• Packages that contain Ruby Gems must be called rubygem-%{gemname} where gemname is the name from the Gem's specification.
  • The Source of the package must be the full URL to the released Gem archive; the version of the package must be the Gem's version
  • The package must have a Requires and a BuildRequires on rubygems
  • The package must provide rubygem(%{gemname}) where gemname is the name from the Gem's specification. For every dependency on a Gem named gemdep, the package must contain a Requires on rubygem(%{gemdep}) with the same version constraints as the Gem
  • The %prep and %build sections of the specfile should be empty.
  • The Gem must be installed into %{gemdir} defined as
%define gemdir %(ruby -rubygems -e 'puts Gem::dir' 2>/dev/null)

The install should be performed with the command

gem install --local --install-dir %{buildroot}%{gemdir} --force %{SOURCE0}
  • The package must own the following files and directories:
  • Architecture-specific content must not be installed into %{gemdir}
  • If the Gem only contains pure Ruby code, it must be marked as BuildArch: noarch. If the Gem contains binary content (e.g., for a database driver), it must be marked as architecture specific, and all architecture specific content must be moved from the %{gemdir} to the [#ruby_sitearch %{ruby_sitearch} directory] during %install

Ruby Gem with extension libraries written in C

When a Ruby Gem contains extension libraries written in C,

  • First, %prep stage must contain %setup -q -c -T to create the directory where C libraries are compiled.
  • Then at %build stage the Ruby Gem must be installed under the directory created at %prep stage to get C libraries compiled under there.
  • When gem install is used to install Gem file, using -V option is recommend to check if CFLAGS is correctly honored.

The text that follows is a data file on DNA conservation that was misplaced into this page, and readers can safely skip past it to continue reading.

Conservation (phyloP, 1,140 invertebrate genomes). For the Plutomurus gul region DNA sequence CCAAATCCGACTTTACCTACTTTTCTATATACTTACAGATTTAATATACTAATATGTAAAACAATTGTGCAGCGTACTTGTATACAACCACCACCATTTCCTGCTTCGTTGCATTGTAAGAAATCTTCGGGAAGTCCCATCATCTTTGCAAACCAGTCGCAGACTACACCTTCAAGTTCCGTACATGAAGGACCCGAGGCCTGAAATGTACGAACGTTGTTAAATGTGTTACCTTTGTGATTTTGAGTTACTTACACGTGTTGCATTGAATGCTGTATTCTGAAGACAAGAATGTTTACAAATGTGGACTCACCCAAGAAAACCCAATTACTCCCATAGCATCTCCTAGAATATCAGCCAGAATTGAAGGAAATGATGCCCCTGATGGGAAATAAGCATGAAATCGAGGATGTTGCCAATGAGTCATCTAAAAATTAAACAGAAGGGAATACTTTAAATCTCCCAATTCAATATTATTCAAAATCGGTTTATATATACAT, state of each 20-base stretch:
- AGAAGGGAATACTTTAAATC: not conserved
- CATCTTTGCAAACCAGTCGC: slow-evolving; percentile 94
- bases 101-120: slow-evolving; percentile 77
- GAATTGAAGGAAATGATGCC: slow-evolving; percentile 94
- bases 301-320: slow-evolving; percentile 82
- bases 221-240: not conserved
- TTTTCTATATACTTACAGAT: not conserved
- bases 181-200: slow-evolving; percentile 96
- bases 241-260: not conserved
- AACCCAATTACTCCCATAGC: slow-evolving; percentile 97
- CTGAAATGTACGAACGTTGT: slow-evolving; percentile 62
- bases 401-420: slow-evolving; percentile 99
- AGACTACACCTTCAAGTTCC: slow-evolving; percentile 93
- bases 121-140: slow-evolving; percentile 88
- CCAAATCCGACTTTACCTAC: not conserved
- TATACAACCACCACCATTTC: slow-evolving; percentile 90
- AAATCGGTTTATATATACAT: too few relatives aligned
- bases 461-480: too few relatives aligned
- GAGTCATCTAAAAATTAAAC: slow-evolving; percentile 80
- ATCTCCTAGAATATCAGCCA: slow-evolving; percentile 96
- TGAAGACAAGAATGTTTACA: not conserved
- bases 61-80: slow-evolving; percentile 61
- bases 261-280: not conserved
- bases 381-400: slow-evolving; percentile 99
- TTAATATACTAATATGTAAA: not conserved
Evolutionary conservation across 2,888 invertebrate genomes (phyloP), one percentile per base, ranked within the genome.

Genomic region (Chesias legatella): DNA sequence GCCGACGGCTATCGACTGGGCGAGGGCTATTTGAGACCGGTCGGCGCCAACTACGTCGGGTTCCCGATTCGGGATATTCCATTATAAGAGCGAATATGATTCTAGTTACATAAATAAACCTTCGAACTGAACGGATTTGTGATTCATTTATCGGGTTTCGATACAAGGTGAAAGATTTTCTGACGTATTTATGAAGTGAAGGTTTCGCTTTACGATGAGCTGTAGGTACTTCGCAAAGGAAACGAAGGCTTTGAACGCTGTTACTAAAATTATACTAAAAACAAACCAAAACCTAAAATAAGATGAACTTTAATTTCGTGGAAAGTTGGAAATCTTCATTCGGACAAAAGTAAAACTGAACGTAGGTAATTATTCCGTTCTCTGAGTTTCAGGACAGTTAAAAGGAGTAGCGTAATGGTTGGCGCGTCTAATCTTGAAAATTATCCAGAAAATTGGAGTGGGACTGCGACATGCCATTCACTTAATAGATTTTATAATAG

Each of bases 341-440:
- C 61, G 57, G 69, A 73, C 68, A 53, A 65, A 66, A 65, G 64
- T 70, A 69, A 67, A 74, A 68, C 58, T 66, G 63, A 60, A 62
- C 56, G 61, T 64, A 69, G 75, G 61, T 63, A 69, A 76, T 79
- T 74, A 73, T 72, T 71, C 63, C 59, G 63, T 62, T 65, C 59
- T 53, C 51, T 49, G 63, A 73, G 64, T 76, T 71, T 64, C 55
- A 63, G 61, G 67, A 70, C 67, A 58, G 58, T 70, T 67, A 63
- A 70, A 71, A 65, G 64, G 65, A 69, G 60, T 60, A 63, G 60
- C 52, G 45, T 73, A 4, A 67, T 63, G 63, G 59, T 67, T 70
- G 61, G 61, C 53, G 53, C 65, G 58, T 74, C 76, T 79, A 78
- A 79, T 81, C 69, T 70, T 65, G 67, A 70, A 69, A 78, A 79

• Finally at %install stage the whole tree under the directory created at %prep stage should be copied (not moved) to under %{buildroot}%{gemdir}.
    • When all tree under the directory created at %prep stage is moved to under %{buildroot}, will complain that the corresponding source files are missing.
  • Installed C codes (usually under %{geminstdir}/etc) may be removed even if gem contents %{gemname} reports that installed C codes should be found there.


The current guideline

If the Gem contains binary content (e.g., for a database driver), it must be marked 
as architecture specific, and all architecture specific content must be moved 
from the %{gemdir} to the [#ruby_sitearch %{ruby_sitearch} directory] during %install

must still apply.

Packaging for Gem and non-Gem use

If the same Ruby library is to be packaged for use as a Gem and as a straight Ruby library without Gem support, it must be packaged as a Gem first. To make it available to code that does not use Ruby Gems, a subpackage called ruby-%{gemname} must be created in the rubygem-%{gemname} package such that

  • The subpackage must require rubygem(%gemname) = %version
  • The subpackage must provide ruby(LIBRARY) = %version where LIBRARY is the same as in the [#ruby_naming general Ruby guideline] above.
  • All the toplevel library files of the Gem must be symlinked into ruby_sitelib.
  • The subpackage must own these symbolic links.

As an example, for activesupport, the rubygem-activesupport package would have a subpackge ruby-activesupport:

%package -n ruby-activesupport
Requires: rubygem(activesupport) = %version
Provides: ruby(active_support) = %version  # The underscore is intentional, not a typo
%files -n ruby-activesupport

Tips for Packagers

Gems carry a lot of metadata; gem2rpm is a tool to generate an initial specfile and/or source RPM from a Gem. The generated specfile still needs some hand-editing, but conforms to 90% with this guideline.